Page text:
Kūkaenēnē, ʻAiakanēnē or Black-fruited coprosma
Rubiaceae (Coffee family)
Endemic to the Hawaiian Islands (Maui and Hawaiʻi Island)
Haleakalā National Park, East Maui
Pistillate (female) flowers
The thirteen Hawaiian endemic species of Coprosma belong to Rubiaceae or Coffee family and all appear to be common to fairly common in their habitat. Kūkaenēnē is the only black fruited species of Coprosma in the Hawaiian Islands.
Early Hawaiians made a yellow dye from the inner bark and the fruits were used to make a dark purple or black dye.
The leaves flowers and black fruits were also strung on lei.
The genus name Coprosma means "smelling like dung." By coincidence, the Hawaiian name kūkaenēnē literally means "nēnē dung." This refers not to the smell but to the dung-like appearance of the dark fruits, which do in fact resemble nēnē droppings (kūkae). Nevertheless, nēnē (Branta sandvicensis), or Hawaiian goose, do eat the fruits as part of their natural diet. So then, one might say that when kūkaenēnē is eaten by nēnē and they deposit their kūkae, kūkaenēnē is spread throughout the nēnē habitat!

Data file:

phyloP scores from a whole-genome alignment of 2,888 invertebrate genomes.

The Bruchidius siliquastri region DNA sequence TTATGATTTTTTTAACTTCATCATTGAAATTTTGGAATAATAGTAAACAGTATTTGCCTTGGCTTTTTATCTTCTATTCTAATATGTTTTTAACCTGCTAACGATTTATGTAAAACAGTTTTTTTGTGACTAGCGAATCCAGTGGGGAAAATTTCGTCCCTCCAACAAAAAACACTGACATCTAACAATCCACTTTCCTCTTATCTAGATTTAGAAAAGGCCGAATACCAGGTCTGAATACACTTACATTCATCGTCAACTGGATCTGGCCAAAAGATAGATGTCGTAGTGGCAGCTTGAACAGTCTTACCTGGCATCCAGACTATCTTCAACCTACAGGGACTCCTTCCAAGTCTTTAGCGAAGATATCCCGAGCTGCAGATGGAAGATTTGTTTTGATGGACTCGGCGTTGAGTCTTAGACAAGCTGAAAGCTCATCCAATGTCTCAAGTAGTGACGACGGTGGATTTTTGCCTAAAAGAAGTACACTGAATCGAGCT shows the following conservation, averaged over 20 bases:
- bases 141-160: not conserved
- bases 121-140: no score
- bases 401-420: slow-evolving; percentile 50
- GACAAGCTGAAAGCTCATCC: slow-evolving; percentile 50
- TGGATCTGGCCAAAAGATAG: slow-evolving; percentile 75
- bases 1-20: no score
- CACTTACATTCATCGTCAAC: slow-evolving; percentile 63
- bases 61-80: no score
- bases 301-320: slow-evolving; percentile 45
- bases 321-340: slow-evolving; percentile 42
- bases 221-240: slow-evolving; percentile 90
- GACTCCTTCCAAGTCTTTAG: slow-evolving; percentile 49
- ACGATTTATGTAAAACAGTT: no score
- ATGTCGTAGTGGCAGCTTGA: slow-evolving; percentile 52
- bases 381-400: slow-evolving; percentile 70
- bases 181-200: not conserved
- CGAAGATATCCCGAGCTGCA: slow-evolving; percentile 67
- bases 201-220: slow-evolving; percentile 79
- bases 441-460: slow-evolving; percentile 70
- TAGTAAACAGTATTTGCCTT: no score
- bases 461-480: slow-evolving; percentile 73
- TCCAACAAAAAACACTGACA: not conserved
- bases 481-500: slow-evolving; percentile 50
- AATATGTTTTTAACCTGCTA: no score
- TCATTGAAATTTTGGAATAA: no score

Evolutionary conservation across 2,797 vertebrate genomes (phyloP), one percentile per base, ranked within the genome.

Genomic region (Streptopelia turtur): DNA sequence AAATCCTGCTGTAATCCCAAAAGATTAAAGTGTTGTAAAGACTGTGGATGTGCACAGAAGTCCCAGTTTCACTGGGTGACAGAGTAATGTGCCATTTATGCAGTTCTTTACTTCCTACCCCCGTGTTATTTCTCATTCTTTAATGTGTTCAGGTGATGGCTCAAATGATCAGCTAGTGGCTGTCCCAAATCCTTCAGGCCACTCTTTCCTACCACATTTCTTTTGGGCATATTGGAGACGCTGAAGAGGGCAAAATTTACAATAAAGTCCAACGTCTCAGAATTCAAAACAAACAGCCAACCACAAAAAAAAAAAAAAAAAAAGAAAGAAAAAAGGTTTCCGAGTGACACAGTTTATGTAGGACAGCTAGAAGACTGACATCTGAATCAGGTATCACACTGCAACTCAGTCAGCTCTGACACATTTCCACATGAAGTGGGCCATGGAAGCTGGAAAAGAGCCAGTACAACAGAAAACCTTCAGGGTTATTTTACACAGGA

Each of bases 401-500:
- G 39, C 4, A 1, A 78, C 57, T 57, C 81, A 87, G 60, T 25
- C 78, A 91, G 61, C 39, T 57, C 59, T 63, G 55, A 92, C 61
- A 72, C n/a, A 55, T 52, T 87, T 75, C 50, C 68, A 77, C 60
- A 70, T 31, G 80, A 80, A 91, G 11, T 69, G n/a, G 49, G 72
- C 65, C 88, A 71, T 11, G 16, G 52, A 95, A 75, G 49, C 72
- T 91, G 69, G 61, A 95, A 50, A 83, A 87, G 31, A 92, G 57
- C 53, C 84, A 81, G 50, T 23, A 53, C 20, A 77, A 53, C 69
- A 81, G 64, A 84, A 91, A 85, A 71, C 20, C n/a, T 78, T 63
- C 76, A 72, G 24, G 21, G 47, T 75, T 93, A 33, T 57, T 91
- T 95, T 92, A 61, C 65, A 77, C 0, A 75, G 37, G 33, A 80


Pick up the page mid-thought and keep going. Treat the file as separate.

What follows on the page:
Interestingly, another name for Coprosma ernodeoides is ʻaiakanēnē, literally meaning "food of the nēnē."
The generic name is from the Greek kopros, dung, and osme, smell referring to the dung-like or rotten cabbage smell (methanethiol) given off when the leaves of some species are crushed.
The specific epithet ernodeoides means resembling Ernodea, a genus of plants in the same family (Rubiaceae) as Coprosma ernodeoides.